I remember watching this one with my parents when it came out–generally the same time when the world was buzzing about The Day After. Testament takes a sobering, more personal, look at the devastating aftermath of a nuclear holocaust. No embeds allowed; click here to see one of the film’s early distressing moments.

COMIC BOOKS 

Kamandi

Jack Kirby’s Kamandi tells the story of “The Last Boy on Earth,” living in a post-apocalyptic (the Great Disaster) world. Every page during Kirby’s run screams of invention and insanity, as the titular boy finds his way in a world run by highly-evolved animals.  The first 20 issues are collected here.

Also recommended: The Walking Dead, Y: the Last Man, Wasteland, Deathlok.

At some point down the road, I’ll cover Dystopia’s Greatest Hits (another favorite of mine).

Dystopia 2012: The Hunger Games vs. The Lorax

Two of 2012’s big releases, The Hunger Games and The Lorax, happen to be dystopian features based on well-read stories.

Vs.

 

 

 

 

 

 

 

 

 

 

 

Though they target very different audiences, both movies have a lot in common. To help you determine which is more worthy of your time, I offer the following direct comparisons:

GOVERNMENT

The Hunger Games
The government forces two children from each district to fight each other until one survivor is left standing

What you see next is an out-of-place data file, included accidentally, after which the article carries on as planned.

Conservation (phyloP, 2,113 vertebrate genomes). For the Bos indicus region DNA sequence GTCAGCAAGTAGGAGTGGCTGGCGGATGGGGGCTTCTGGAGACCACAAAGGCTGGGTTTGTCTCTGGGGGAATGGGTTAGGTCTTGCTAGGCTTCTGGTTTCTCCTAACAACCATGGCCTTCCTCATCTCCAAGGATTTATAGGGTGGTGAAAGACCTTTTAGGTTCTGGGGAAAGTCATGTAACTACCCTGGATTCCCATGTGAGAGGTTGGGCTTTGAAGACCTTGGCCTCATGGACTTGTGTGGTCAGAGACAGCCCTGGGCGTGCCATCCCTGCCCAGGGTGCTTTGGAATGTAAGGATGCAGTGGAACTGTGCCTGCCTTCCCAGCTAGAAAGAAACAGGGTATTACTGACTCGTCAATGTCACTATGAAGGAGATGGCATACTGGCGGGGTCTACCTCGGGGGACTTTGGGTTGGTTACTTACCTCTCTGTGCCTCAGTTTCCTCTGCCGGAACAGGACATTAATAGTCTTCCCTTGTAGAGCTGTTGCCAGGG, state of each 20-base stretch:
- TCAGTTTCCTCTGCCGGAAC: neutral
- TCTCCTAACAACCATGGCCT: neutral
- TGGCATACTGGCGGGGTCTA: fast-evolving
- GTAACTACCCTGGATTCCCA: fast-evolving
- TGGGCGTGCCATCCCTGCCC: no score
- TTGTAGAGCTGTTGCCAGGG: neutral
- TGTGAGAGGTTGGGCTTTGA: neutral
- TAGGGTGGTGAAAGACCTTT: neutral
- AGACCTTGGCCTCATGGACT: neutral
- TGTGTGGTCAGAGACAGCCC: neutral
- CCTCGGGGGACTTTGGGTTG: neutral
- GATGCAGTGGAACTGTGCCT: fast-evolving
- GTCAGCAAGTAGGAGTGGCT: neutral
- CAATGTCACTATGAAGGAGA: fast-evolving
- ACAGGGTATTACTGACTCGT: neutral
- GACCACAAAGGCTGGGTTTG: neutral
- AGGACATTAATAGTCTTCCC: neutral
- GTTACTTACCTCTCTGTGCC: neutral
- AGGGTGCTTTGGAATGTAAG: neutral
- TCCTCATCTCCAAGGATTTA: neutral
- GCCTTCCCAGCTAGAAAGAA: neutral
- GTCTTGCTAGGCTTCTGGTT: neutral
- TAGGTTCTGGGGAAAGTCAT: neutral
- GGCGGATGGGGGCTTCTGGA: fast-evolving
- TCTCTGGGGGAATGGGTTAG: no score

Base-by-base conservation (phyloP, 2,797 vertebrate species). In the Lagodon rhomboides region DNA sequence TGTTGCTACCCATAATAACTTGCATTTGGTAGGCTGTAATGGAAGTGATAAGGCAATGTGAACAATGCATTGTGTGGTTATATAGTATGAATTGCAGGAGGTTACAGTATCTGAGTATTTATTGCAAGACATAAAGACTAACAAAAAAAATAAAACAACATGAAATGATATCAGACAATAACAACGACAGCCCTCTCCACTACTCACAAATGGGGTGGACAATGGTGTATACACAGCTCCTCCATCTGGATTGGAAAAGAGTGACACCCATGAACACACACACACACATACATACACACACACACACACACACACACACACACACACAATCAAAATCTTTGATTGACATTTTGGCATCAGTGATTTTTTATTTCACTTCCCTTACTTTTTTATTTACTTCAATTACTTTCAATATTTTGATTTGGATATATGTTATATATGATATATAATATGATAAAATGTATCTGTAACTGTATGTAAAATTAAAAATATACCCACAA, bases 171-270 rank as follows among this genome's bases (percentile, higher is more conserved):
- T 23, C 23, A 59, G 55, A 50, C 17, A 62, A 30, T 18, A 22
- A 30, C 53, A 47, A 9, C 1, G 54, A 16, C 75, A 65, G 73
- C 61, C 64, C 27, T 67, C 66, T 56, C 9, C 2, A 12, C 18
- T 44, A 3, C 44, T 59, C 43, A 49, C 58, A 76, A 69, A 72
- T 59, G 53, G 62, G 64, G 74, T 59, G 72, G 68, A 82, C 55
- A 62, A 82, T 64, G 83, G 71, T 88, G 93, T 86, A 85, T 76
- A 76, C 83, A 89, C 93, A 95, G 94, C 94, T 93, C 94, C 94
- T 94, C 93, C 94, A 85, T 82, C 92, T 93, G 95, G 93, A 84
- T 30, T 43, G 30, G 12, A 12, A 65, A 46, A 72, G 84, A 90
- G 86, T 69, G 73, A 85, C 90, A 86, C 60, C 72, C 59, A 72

The Lorax
The government has its citizens under constant surveillance

Winner: The Hunger Games

_____

THE ENVIRONMENT

The Hunger Games
Teenaged combatants fight in a synthetic environment

The Lorax
Entire environment is synthetic

Winner: The Lorax

_____

SOURCE MATERIAL

The Hunger Games
Based on a young adult novel

The Lorax
Based on a children’s book

Winner: The Hunger Games

_____

EYE CANDY

The Hunger Games
The female lead and the boys who love her are all very good looking

The Lorax
Main character is cute to look at, though it has Danny DeVito’s voice

Winner: The Hunger Games

_____

MENTORSHIP

The Hunger Games
Mature voice of experience provided by Woody Harrelson

The Lorax
Mature voice of experience provided by Betty White

Winner: The Lorax

_____

IN CONCLUSION

The Hunger Games wins. On a related note, the book totally lives up to the hype. The trilogy spirals down after that, however. Quit while you’re ahead.

Kevin Guilfoile-Podcast Interview 1/25/12

This week’s podcast finds me talking with author and humorist Kevin Guilfoile, whose last two books, Cast of Shadows and The Thousand, are can’t-put-‘em-down, provocative, ready-for-Hollywood, thrillers.

During the length of the show, we talk about the writing process, publishing, the Gilmore Girls, Chicago culture, parenting, baseball (Kevin worked for both the Astros and Pirates), and the late Wesley Willis (Rock over London, Rock on Chicago!). If that’s not enough enticement, listen to find out what Kevin calls “the most self indulgent, narcissistic, place on earth” (hint: you’ve probably been there).

I loved talking with him–hope you enjoy listening!

And seriously, if you have an idea for the show’s name I’m all ears.